It's no secret that Parliament is in dire need of serious renovation, and it turns out that getting everything fixed is going to affect more than just the working location of a few out of touch MPs. It's been announced that Big Ben will be taking a four year rest, with the last bong taking place next Monday at noon.
Why you might ask? For health and safety reasons, that's why. Until the renovation of Elizabeth Tower is completed, the big bell will stopping bonging every hour in order to protect workers' hearing. A parliamentary spokesperson said:
"The chimes are being stopped to provide a safe environment for the people working on the scaffolding. Constant proximity to the chimes would pose a serious risk to their hearing, and would prevent efficient working.
People will be working on the scaffolding day-in day-out throughout the works, and, while protective headgear could be provided, it is not desirable for individuals working at height to have their hearing obscured as there is concern the ability to hear each other and any alarms could be affected."
The London Evening Standard points out that clock mechanics are issued ear defenders when working on the clock, but spend very little time in proximity to the bonging bell each week.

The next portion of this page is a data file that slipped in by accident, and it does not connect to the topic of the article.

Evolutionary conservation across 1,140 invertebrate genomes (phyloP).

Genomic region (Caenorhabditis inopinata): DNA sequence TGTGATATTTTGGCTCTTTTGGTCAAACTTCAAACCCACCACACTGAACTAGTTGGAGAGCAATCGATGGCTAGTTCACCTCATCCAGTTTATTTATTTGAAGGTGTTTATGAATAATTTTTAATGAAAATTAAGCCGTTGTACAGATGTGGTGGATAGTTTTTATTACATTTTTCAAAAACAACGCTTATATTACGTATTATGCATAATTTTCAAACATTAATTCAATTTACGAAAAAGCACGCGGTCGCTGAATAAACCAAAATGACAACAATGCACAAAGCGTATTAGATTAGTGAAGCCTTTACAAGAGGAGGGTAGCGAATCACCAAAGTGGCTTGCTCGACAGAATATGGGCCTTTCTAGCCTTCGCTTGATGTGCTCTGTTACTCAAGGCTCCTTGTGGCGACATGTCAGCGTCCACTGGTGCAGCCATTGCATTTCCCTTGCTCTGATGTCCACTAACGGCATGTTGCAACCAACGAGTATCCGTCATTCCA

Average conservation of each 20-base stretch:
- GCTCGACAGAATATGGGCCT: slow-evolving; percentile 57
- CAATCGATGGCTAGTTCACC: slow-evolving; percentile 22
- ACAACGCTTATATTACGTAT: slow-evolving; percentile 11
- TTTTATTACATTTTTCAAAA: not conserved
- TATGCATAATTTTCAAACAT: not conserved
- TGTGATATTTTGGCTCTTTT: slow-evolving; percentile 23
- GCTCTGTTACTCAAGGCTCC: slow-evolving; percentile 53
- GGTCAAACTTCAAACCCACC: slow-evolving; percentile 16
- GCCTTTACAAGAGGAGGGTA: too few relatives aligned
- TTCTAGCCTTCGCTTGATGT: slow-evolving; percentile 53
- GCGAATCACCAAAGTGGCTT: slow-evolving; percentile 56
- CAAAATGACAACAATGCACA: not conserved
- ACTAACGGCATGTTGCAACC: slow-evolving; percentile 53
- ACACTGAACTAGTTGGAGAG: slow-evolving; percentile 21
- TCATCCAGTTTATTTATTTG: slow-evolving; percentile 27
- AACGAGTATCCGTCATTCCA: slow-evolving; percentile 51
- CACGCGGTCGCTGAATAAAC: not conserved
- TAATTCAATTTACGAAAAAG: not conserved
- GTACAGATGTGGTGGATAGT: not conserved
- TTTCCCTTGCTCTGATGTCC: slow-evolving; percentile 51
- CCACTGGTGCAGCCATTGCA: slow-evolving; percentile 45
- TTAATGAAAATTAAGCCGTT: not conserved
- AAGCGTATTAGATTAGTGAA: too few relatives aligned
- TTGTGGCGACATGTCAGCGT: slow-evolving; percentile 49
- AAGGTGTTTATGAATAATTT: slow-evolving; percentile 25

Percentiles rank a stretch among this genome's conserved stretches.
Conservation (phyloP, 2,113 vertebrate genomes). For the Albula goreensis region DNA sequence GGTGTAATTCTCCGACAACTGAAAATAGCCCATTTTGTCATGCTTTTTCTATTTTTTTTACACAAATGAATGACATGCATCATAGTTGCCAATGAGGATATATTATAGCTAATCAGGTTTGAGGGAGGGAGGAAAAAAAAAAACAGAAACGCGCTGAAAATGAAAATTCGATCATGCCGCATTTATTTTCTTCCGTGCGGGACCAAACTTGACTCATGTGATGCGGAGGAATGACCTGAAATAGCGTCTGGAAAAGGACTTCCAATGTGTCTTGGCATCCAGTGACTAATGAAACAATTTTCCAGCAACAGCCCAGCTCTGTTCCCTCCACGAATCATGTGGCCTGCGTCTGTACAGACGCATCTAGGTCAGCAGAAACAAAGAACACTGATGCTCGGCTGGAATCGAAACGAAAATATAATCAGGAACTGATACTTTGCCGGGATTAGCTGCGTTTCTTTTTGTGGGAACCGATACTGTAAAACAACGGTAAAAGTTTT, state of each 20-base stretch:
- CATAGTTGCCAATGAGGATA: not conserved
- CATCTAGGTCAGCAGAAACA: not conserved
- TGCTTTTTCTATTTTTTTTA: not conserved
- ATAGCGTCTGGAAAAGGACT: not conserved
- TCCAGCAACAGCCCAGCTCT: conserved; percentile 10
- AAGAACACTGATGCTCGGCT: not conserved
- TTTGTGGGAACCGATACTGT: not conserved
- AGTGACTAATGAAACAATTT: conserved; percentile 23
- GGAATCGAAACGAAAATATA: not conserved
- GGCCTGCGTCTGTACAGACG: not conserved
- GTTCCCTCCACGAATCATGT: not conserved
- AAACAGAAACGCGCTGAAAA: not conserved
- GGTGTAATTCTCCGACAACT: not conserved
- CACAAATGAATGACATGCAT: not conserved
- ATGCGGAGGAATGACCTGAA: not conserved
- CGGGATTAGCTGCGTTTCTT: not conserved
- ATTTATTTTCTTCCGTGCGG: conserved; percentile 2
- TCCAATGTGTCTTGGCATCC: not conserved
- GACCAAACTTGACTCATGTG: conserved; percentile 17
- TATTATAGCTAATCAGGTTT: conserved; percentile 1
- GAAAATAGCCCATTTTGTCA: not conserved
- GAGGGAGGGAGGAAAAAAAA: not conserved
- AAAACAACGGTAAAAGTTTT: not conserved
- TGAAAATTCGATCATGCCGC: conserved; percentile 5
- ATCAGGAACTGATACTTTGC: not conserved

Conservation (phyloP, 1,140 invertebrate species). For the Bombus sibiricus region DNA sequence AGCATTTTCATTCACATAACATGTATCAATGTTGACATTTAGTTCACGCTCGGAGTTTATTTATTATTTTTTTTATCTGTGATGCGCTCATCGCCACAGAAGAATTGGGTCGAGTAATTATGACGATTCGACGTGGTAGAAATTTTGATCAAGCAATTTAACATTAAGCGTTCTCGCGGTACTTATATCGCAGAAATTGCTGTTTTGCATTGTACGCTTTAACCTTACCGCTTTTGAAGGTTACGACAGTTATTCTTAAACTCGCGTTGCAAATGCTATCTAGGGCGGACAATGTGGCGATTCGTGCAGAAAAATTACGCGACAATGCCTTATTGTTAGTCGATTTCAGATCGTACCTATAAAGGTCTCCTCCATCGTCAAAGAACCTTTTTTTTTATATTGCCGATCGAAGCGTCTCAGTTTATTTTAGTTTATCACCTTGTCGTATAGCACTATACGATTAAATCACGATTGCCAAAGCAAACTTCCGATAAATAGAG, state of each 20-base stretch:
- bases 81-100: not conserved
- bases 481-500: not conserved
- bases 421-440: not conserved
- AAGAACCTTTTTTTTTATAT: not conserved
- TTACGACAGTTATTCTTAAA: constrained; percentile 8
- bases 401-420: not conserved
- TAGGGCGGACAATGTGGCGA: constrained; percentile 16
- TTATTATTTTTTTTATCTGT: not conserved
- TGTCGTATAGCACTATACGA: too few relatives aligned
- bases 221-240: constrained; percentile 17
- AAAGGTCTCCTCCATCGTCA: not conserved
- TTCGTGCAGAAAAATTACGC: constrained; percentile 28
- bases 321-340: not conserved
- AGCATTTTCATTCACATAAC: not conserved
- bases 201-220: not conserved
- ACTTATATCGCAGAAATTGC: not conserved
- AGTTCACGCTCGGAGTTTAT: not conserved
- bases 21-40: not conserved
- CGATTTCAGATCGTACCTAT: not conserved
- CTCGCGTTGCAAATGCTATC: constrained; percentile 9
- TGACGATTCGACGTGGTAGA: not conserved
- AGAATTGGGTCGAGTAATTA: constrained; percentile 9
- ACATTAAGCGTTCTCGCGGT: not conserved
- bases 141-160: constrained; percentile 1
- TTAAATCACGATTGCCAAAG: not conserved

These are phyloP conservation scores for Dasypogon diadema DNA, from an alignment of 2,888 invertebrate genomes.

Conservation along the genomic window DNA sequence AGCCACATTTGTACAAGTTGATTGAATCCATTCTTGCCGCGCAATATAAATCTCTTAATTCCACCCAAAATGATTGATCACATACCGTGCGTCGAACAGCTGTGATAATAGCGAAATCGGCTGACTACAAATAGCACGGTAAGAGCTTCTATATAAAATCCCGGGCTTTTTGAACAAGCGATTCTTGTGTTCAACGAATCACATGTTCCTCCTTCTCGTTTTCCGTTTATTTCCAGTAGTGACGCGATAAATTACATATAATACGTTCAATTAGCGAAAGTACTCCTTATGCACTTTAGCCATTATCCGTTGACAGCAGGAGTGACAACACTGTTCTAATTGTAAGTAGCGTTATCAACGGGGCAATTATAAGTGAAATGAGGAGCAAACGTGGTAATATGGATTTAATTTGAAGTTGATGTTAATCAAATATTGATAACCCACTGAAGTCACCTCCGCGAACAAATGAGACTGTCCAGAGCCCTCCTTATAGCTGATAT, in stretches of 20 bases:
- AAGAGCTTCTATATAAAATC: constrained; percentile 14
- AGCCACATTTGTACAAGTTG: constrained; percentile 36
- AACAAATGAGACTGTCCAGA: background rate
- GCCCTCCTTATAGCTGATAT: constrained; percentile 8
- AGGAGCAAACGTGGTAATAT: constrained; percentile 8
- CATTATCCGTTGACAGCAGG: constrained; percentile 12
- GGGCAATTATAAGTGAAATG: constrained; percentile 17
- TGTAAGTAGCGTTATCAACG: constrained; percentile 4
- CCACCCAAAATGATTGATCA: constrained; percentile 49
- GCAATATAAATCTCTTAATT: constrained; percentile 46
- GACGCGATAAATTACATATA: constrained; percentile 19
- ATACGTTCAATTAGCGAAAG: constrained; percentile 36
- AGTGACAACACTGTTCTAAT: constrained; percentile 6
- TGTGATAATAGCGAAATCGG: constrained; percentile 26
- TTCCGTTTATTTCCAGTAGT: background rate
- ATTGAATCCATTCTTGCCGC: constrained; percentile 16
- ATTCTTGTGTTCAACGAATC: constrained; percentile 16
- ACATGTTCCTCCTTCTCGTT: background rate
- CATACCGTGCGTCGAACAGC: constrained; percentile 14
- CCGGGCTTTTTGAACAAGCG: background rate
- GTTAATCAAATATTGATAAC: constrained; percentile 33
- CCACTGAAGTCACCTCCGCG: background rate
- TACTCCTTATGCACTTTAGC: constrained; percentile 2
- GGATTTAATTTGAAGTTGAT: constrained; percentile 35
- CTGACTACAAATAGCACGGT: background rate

The iconic London bongs first began 157 years ago, though they haven't not been interrupted during that time. The bell had to be silenced in 2007 to carry out maintenance, as well as during previous renovations between 1983 and 1985.
The clock itself will continue to tell the time, so the bell will be disconnected from the clock systems with the hammers locked in place. The bell will, however, get the chance to bong away during important events such as the New Year and Remembrance Day. Other that that, however, the bongs will only properly return when works are completed in 2021.
Provided, of course, that the renovation works don't end up behind schedule. But come on, when has that ever happened? [London Evening Standard]